Monday, April 2, 2012

Commute, Mundo Artesanal, Another Funeral

 Worst part of most of my days is the commute. I hope I get things organized eventually so I am not transporting boxes of stuff or bulky items every day and so can use the subway and guaguas. The traffic jams for no reason drive me nuts, just stupidity like cars filling up a clogged intersection so when the light changes nobody can go anywhere. Cars turning left from the right lane through busy intersections. Traffic cops directing traffic in intersections that have broken stoplights but then the cop wanders off and leaves chaos behind him. The other day a cop was directing traffic in a busy intersection in a shopping district, pedestrians crossing everywhere, motorcycles slinking and weaving their way to the front of the lines and squirting out across the road. I was in the middle lane stopped with a guagua to my right and a car to my left, we were in the very front waiting for the cop to signal us to go. He stops the other lanes, waves us on and just as I accelerate a Haitian runs out from in front of the guagua and I hit him. He goes flying to the pavement. I stop, the Haitian gets up, I look at the cop and he is just watching the Haitian shaking his head, the Haitian apologizes and limps off, I continue. 
A couple of weeks ago on a Sunday morning on our way to the Plaza we saw a motorcyclist down in the northbound lane of Avenida Hermanas Mirabel. He had been hit by a SUV that had sped away. By the time we stopped passerbys had hoisted and dumped him into the back of a passing pick-up that had stopped and had dragged his bike to the side of the road. The pick-up took him to the hospital but he was dead in the road.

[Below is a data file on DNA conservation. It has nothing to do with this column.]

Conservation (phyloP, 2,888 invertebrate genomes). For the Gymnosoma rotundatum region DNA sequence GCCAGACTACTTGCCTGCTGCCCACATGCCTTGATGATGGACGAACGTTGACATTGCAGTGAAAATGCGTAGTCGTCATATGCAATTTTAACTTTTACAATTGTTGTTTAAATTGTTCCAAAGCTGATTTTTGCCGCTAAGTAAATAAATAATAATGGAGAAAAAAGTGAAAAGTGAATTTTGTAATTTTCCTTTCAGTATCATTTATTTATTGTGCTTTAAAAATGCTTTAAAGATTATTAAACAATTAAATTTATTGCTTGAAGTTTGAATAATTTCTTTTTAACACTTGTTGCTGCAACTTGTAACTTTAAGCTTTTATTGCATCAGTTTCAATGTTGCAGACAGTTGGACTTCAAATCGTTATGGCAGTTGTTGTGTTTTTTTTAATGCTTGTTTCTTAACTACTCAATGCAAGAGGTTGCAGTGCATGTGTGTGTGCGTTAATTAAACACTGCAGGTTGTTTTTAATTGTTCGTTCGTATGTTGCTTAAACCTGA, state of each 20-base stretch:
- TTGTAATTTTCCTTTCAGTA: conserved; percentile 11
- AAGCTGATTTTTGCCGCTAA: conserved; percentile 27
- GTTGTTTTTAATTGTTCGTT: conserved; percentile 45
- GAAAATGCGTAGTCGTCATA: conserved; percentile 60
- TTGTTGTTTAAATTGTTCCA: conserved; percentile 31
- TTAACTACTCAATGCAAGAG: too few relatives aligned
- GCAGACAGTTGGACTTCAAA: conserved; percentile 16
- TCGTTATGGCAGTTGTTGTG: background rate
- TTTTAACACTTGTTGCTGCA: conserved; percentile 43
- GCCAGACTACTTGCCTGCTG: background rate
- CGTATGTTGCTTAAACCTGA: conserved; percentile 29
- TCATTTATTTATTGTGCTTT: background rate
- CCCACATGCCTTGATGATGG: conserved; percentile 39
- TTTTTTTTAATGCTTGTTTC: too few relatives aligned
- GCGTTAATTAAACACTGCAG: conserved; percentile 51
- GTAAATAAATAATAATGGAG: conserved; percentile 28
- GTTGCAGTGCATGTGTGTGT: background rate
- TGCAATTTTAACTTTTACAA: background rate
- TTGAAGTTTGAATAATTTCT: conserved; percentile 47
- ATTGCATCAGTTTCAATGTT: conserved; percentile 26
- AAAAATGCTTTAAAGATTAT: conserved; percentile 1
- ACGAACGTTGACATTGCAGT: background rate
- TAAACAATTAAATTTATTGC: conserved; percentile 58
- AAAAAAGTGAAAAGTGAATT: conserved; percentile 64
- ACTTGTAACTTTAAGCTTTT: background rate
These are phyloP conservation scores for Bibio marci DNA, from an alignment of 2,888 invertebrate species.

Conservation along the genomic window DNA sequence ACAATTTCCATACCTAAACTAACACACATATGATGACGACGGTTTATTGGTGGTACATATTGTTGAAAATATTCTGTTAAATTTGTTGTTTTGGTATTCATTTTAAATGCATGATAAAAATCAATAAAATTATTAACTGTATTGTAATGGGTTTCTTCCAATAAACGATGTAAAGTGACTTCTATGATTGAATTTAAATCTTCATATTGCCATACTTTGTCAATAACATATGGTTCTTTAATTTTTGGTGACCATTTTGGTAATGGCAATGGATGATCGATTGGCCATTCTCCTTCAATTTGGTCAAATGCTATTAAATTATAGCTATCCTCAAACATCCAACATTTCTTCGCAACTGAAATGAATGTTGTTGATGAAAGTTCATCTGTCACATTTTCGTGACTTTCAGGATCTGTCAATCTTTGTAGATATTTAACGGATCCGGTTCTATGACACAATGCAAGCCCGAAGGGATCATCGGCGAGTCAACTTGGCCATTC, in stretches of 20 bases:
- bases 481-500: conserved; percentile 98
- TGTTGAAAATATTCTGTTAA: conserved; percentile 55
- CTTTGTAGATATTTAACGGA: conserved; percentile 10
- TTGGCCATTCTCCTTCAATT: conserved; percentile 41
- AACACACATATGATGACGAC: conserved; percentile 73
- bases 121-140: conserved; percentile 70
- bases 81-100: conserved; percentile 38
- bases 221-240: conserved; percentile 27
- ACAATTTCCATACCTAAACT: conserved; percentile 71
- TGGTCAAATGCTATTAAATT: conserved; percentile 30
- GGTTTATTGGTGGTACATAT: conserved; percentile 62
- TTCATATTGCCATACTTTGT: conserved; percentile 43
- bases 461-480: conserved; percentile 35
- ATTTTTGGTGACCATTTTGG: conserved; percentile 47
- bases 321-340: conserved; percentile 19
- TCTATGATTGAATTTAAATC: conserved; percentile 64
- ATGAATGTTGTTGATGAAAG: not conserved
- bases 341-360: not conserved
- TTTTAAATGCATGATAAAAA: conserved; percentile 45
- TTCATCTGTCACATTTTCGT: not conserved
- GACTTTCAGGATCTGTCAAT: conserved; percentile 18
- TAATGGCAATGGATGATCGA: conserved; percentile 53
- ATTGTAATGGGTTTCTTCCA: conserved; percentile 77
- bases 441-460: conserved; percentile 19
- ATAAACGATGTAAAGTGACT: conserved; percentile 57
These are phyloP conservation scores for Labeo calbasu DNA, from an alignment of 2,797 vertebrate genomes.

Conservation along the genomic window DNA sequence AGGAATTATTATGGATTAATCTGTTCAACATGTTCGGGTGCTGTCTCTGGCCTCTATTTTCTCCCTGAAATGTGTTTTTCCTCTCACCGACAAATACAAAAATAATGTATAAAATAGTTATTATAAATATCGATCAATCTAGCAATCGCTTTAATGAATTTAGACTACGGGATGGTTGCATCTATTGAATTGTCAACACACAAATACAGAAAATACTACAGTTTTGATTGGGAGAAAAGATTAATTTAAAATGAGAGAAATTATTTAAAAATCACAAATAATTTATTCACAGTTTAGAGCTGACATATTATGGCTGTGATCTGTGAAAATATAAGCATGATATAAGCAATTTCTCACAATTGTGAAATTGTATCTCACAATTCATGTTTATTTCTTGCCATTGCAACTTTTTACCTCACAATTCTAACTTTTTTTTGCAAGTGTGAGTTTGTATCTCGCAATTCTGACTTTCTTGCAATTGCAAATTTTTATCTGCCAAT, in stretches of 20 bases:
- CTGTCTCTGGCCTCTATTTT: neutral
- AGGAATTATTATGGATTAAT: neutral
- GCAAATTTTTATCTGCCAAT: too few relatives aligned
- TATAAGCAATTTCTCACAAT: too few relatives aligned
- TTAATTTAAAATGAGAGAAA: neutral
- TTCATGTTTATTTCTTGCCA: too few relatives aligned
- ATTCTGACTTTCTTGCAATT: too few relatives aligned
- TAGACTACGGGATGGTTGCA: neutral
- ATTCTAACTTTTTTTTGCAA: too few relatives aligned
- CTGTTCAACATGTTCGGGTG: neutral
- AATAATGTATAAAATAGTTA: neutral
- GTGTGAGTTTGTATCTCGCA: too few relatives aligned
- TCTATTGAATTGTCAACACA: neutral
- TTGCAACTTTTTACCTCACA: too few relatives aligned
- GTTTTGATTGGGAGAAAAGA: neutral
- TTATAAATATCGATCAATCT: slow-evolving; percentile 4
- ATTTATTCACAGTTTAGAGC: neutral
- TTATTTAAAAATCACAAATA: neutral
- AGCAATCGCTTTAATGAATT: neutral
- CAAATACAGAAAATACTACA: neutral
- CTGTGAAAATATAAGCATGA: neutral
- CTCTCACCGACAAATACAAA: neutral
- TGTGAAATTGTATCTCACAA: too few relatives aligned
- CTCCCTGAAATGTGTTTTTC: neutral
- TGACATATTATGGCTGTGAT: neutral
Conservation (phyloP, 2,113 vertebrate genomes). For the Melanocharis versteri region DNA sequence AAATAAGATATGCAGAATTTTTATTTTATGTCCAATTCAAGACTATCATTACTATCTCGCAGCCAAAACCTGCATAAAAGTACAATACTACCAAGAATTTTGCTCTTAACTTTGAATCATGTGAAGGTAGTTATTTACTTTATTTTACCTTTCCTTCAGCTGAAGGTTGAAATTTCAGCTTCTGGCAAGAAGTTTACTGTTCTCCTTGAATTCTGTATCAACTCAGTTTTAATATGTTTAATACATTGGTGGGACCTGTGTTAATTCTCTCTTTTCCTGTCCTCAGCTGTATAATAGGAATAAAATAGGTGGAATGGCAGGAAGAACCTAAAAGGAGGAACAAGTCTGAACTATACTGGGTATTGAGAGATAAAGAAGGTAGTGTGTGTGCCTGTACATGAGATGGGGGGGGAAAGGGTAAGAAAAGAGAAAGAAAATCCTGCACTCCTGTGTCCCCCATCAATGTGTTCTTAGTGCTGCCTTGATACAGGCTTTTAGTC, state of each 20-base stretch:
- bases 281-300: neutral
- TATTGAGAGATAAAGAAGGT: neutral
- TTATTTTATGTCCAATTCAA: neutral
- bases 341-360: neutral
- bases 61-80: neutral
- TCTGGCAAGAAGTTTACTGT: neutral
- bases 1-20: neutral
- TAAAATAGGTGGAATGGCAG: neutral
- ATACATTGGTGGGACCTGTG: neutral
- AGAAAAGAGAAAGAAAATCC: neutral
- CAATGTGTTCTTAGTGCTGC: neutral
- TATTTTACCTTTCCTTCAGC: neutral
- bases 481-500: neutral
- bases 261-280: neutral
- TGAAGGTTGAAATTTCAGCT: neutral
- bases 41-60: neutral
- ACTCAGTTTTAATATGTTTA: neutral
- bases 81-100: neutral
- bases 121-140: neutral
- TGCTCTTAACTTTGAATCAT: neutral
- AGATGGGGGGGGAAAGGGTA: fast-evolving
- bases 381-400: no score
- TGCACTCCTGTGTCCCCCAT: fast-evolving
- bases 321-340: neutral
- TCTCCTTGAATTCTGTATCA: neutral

Mundo Artesanal (Craft World would be a likely translation) is top heavy in administration. David Morrillo is the owner along with his wife, Dany. His sister-in-law, Jocasta, is the manager, a son is the evening in charge person and there is an administrator who I think is a cousin, a cash register girl, an odd jobs guy, a housekeeper and two retail sales people. One of the retailers is Richard Bristol, an intense young Haitian who speaks Spanish, Creole, French and English and has a couple of his own paintings for sale in the store. When I am not around it is usually he who makes sales for me and when he does I give him 10% which is great for him since he only makes 2% commision in the other parts of the store and it is good for me because he is motivated.
          Much of Mundo is stuff on consignment a few of us rent spaces. Ruddy the German (who makes my tee shirts as well as his own) rents two spaces. In one he has his tee shirt store right behind me and in the other he sells fancy knackworst and German beer-- Polaner at $5/bottle. On the other side of the store an Italian has a small diner type restaurant-- spaghetti with a tuna/tomato sauce, capuccino and mixed drinks and in the other doorway a jeweler who sets up on a card table and sells larimar earrings.